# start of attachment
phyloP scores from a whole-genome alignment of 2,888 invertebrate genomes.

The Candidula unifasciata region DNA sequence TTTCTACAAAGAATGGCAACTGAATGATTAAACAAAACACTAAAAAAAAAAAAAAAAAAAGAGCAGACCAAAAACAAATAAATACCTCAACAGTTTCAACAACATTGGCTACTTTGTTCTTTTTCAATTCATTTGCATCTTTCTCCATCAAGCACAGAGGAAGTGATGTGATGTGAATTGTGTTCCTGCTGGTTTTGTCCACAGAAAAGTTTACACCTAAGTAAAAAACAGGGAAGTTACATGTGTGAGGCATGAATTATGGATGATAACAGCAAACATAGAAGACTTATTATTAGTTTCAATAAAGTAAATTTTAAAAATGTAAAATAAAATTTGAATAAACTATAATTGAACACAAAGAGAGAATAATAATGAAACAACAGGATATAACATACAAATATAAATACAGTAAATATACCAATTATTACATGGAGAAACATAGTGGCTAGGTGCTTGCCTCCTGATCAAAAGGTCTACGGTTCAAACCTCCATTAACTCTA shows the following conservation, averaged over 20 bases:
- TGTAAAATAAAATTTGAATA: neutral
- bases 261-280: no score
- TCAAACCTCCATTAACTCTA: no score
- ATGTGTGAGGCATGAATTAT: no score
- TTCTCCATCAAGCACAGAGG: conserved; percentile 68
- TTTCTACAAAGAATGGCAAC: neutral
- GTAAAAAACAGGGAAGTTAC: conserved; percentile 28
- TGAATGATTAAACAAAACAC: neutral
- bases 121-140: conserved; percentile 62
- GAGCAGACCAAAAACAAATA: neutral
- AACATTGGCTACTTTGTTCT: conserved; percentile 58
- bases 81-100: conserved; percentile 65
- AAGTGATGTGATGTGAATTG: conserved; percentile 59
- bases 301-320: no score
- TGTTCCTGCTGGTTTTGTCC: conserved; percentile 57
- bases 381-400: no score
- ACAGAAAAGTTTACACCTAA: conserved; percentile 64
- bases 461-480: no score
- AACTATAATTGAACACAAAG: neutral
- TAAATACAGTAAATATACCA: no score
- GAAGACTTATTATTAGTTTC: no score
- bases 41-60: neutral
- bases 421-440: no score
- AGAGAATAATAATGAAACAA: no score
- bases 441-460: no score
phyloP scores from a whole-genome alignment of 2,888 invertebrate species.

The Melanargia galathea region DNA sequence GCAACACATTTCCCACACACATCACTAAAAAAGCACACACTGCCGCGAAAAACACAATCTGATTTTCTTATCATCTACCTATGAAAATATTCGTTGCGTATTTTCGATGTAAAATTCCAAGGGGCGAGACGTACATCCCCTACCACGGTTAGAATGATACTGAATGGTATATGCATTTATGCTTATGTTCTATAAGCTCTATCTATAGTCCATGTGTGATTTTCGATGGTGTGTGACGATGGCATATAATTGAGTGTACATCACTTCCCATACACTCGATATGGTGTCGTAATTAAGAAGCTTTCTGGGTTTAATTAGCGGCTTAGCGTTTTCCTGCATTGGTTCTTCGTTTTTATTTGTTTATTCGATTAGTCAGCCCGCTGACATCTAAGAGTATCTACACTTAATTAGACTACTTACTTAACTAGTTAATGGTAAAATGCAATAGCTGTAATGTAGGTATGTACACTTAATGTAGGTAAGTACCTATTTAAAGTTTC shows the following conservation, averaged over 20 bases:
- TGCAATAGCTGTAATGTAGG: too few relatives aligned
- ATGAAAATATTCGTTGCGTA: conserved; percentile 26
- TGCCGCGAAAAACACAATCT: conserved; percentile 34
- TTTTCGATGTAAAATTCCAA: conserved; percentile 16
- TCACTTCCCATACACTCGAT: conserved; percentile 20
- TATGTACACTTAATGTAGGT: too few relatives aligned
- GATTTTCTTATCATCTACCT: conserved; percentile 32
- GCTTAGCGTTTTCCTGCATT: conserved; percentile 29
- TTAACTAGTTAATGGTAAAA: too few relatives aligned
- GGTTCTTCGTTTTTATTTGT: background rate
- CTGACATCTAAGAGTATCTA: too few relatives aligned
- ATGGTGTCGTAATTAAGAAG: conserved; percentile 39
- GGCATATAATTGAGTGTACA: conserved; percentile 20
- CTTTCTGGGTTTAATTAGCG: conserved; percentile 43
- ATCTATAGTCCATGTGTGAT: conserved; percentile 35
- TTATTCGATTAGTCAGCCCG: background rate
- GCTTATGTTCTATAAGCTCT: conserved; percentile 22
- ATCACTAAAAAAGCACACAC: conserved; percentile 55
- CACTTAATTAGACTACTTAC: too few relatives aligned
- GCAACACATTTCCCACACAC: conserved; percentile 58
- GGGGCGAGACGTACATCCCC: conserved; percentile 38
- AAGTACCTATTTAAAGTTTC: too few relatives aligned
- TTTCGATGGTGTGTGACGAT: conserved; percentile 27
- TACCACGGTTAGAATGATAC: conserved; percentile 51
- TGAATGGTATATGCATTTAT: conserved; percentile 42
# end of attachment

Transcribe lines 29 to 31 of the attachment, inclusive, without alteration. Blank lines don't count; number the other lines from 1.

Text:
The Melanargia galathea region DNA sequence GCAACACATTTCCCACACACATCACTAAAAAAGCACACACTGCCGCGAAAAACACAATCTGATTTTCTTATCATCTACCTATGAAAATATTCGTTGCGTATTTTCGATGTAAAATTCCAAGGGGCGAGACGTACATCCCCTACCACGGTTAGAATGATACTGAATGGTATATGCATTTATGCTTATGTTCTATAAGCTCTATCTATAGTCCATGTGTGATTTTCGATGGTGTGTGACGATGGCATATAATTGAGTGTACATCACTTCCCATACACTCGATATGGTGTCGTAATTAAGAAGCTTTCTGGGTTTAATTAGCGGCTTAGCGTTTTCCTGCATTGGTTCTTCGTTTTTATTTGTTTATTCGATTAGTCAGCCCGCTGACATCTAAGAGTATCTACACTTAATTAGACTACTTACTTAACTAGTTAATGGTAAAATGCAATAGCTGTAATGTAGGTATGTACACTTAATGTAGGTAAGTACCTATTTAAAGTTTC shows the following conservation, averaged over 20 bases:
- TGCAATAGCTGTAATGTAGG: too few relatives aligned
- ATGAAAATATTCGTTGCGTA: conserved; percentile 26